About a month ago, I went to the Big E with my mother. As we were walking from where we had parked to the event, I saw a huge billboard with "Fiber Fest" on it. I immediately got VERY EXCITED and called my friend Bonnie (who taught me how to knit and shares my love of crafts). I left her a message saying that on the weekend of November 6-7th, we were going to go to Fiber Fest. No questions asked.
There were a bunch of animals there, including sheep, angora rabbits, alpacas and angora goats (pictured left). The first thing Bonnie and I did upon entering was head right to the fiber section. Fiber is better known to non-knitters as animal hair. Wool, mohair, angora, etc. We walked through the rows filled with bags of different kinds of fiber, completely raw and often still with bits of dirt and straw mixed in, brushing our fingers on each kind and dreaming what lovely yarns it could be turned into. I couldn't really help myself and got a bag of beautifully curly Lincoln sheep fiber.
Right after, there was going to be a sheepdog demonstration, which we didn't want to miss. The area was a little small so instead of herding sheep, the dog was herding ducks. It was a very cool demonstration. You could see the intelligence and focus in the dog, and she moved very fluidly. The kid in me was excited because the woman who was working with the dog said "Away to me", which made me think of the movie "Babe". Apparently in sheepdog lingo it means to go to the right of the herd. "Come by" means to go to the left.
After that we walked around the whole event twice. Some areas about three times. It wasn't a small event, we just wanted to make sure we saw everything! There was a wonderful sense of camaraderie. Everyone there was a craft nut. There were spinning wheels everywhere, people using drop spindles while they perused the vendors, and everyone was decked out in lovely hand knits. Everything was so unbelievably beautiful, especially because you knew that everything there was handmade with great care and love. I probably said "SO PRETTY!" about a thousand times.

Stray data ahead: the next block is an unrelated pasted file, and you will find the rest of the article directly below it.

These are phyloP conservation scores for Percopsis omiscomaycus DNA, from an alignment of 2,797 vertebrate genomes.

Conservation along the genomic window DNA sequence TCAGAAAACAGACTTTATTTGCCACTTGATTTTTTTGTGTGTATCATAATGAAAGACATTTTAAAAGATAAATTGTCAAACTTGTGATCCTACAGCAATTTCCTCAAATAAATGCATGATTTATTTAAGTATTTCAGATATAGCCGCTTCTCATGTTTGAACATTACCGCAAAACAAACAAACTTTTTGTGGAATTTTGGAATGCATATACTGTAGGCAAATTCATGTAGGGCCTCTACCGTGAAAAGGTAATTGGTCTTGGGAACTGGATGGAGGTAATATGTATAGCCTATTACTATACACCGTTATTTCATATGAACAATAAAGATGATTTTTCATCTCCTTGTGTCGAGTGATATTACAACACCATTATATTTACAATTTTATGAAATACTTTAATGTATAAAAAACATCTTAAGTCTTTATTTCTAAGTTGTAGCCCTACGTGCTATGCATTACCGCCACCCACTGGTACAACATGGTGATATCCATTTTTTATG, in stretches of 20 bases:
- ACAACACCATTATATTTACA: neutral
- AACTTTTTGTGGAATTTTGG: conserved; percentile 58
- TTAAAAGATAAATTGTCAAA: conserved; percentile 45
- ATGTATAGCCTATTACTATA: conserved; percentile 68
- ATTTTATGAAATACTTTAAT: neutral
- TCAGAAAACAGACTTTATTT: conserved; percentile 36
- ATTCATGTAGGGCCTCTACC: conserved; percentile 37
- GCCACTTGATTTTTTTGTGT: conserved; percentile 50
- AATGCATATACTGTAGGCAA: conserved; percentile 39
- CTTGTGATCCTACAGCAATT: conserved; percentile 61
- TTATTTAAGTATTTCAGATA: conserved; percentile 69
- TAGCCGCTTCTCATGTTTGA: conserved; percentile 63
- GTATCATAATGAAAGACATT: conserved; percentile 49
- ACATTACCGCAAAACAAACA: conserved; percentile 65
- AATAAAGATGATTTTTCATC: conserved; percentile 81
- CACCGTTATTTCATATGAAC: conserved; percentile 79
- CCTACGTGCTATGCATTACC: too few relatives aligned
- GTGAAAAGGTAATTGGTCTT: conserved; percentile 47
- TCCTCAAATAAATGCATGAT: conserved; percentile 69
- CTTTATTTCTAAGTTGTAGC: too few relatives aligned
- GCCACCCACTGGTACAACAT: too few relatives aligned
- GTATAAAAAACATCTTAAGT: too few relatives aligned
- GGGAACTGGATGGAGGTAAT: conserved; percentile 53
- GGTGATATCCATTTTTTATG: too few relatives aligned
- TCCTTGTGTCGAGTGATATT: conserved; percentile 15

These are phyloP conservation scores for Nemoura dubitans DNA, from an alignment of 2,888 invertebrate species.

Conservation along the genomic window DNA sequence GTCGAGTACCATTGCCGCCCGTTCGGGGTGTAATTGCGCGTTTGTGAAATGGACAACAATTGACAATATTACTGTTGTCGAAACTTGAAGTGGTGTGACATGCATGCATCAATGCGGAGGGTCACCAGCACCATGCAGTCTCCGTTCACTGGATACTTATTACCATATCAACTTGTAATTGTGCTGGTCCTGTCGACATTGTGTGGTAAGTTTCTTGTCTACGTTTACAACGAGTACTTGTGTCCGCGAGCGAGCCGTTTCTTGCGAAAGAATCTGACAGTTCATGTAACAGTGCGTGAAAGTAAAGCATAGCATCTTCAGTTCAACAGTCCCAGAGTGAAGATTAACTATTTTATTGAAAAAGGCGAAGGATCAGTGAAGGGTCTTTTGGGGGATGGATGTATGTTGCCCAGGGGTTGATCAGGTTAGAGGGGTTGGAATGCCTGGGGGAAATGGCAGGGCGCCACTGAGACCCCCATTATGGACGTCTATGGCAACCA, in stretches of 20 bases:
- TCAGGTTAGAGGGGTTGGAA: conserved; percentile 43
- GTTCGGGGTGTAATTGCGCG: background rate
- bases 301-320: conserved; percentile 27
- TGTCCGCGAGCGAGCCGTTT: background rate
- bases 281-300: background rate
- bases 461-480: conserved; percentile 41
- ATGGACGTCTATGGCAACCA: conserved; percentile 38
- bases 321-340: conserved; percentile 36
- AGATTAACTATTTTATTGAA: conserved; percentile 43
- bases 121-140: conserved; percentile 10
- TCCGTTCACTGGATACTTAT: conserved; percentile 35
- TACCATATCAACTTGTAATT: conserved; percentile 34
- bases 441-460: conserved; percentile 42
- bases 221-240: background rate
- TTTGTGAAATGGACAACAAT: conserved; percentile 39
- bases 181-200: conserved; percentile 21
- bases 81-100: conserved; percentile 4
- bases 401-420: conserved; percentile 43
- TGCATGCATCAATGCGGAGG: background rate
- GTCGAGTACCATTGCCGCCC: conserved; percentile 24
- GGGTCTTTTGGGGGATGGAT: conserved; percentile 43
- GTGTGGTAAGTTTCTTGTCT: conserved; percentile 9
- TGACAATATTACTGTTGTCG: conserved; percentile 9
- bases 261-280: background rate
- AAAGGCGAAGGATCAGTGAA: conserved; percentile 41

Bonnie was interested in learning how to spin yarn with a drop spindle (which I will talk more about in another entry soon), and really she picked the perfect place to start. A man was stopping random people and teaching them how to spin and ply yarn. Another vendor gave her some advice on how to get started and keep up the spinning habit. Shortly afterward a few women gave her advice on what kind of spindle to start with. Then she found a gorgeous spindle, and some lovely alpaca roving.
Everyone there was wonderful. Friendly, helpful and just as excited about yarn and fiber as Bonnie and I. I was in awe of some of the stuff that people were making, like this man working on a giant loom and this woman's lacework (which gave me a headache just looking at it).
Being there renewed my craft mojo quite a bit. I wanted to learn about 12 new things after being there for five minutes. My second and third most used phrases at the event after "SO PRETTY" were "I WANT A SPINNING WHEEL" and "I WANT A LOOM." Ah well. Someday.
I am excited about what I did come home with, and it took considerable effort to tone it down to just this. At left you can see my bag of fiber, in the middle is some wool batting that is processed and dyed and ready for spinning, and finally a skein of stunning hand-painted yarn. I joked that I got the three stages of yarn: raw fiber, processed materials and finished yarn.
Judging from the website about the event, and also from talking to some of the volunteers, it sounds like this will hopefully be the first of a new yearly event. Parking was $5 and the event itself was $5 so it certainly didn't break the bank to get in. I thought it was well organized and I had fun just looking at everything without even going to any of the workshops they offered (including intarsia, felting and rug making). I sincerely hope that they do decide to make this a yearly event. If so, I know for sure that they will have at least two visitors!